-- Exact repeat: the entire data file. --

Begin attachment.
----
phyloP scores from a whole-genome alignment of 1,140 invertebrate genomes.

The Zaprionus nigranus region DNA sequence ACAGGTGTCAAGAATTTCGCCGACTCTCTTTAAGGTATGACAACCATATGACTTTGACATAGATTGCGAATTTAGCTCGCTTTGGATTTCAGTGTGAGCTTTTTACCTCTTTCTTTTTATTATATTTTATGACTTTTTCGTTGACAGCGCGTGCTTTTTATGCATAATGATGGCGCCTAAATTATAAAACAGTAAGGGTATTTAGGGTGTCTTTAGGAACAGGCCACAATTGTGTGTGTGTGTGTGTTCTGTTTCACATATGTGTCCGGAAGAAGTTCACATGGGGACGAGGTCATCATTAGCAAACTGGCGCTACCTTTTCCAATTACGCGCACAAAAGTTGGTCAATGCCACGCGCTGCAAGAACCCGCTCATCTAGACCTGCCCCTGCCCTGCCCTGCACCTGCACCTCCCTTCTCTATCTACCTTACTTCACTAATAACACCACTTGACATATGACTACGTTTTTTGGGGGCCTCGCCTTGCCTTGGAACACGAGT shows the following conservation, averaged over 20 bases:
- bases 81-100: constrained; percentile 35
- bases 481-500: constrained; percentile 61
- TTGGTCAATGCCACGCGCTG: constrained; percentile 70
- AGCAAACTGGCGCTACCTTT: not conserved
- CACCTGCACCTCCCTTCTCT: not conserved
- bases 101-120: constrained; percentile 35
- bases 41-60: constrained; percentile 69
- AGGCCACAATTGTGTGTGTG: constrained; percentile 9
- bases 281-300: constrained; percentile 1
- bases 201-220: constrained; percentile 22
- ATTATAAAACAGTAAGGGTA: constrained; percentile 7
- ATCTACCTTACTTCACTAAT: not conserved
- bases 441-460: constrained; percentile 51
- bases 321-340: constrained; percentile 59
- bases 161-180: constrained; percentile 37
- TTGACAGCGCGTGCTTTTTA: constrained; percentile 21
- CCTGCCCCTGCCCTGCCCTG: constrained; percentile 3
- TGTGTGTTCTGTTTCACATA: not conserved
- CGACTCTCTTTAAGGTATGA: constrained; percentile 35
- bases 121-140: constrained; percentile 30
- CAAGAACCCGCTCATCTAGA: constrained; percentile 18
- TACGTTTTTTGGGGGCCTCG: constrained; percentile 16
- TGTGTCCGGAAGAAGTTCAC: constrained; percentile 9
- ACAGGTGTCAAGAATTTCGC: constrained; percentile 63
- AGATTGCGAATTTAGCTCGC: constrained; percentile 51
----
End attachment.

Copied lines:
phyloP scores from a whole-genome alignment of 1,140 invertebrate genomes.

The Zaprionus nigranus region DNA sequence ACAGGTGTCAAGAATTTCGCCGACTCTCTTTAAGGTATGACAACCATATGACTTTGACATAGATTGCGAATTTAGCTCGCTTTGGATTTCAGTGTGAGCTTTTTACCTCTTTCTTTTTATTATATTTTATGACTTTTTCGTTGACAGCGCGTGCTTTTTATGCATAATGATGGCGCCTAAATTATAAAACAGTAAGGGTATTTAGGGTGTCTTTAGGAACAGGCCACAATTGTGTGTGTGTGTGTGTTCTGTTTCACATATGTGTCCGGAAGAAGTTCACATGGGGACGAGGTCATCATTAGCAAACTGGCGCTACCTTTTCCAATTACGCGCACAAAAGTTGGTCAATGCCACGCGCTGCAAGAACCCGCTCATCTAGACCTGCCCCTGCCCTGCCCTGCACCTGCACCTCCCTTCTCTATCTACCTTACTTCACTAATAACACCACTTGACATATGACTACGTTTTTTGGGGGCCTCGCCTTGCCTTGGAACACGAGT shows the following conservation, averaged over 20 bases:
- bases 81-100: constrained; percentile 35
- bases 481-500: constrained; percentile 61
- TTGGTCAATGCCACGCGCTG: constrained; percentile 70
- AGCAAACTGGCGCTACCTTT: not conserved
- CACCTGCACCTCCCTTCTCT: not conserved
- bases 101-120: constrained; percentile 35
- bases 41-60: constrained; percentile 69
- AGGCCACAATTGTGTGTGTG: constrained; percentile 9
- bases 281-300: constrained; percentile 1
- bases 201-220: constrained; percentile 22
- ATTATAAAACAGTAAGGGTA: constrained; percentile 7
- ATCTACCTTACTTCACTAAT: not conserved
- bases 441-460: constrained; percentile 51
- bases 321-340: constrained; percentile 59
- bases 161-180: constrained; percentile 37
- TTGACAGCGCGTGCTTTTTA: constrained; percentile 21
- CCTGCCCCTGCCCTGCCCTG: constrained; percentile 3
- TGTGTGTTCTGTTTCACATA: not conserved
- CGACTCTCTTTAAGGTATGA: constrained; percentile 35
- bases 121-140: constrained; percentile 30
- CAAGAACCCGCTCATCTAGA: constrained; percentile 18
- TACGTTTTTTGGGGGCCTCG: constrained; percentile 16
- TGTGTCCGGAAGAAGTTCAC: constrained; percentile 9
- ACAGGTGTCAAGAATTTCGC: constrained; percentile 63
- AGATTGCGAATTTAGCTCGC: constrained; percentile 51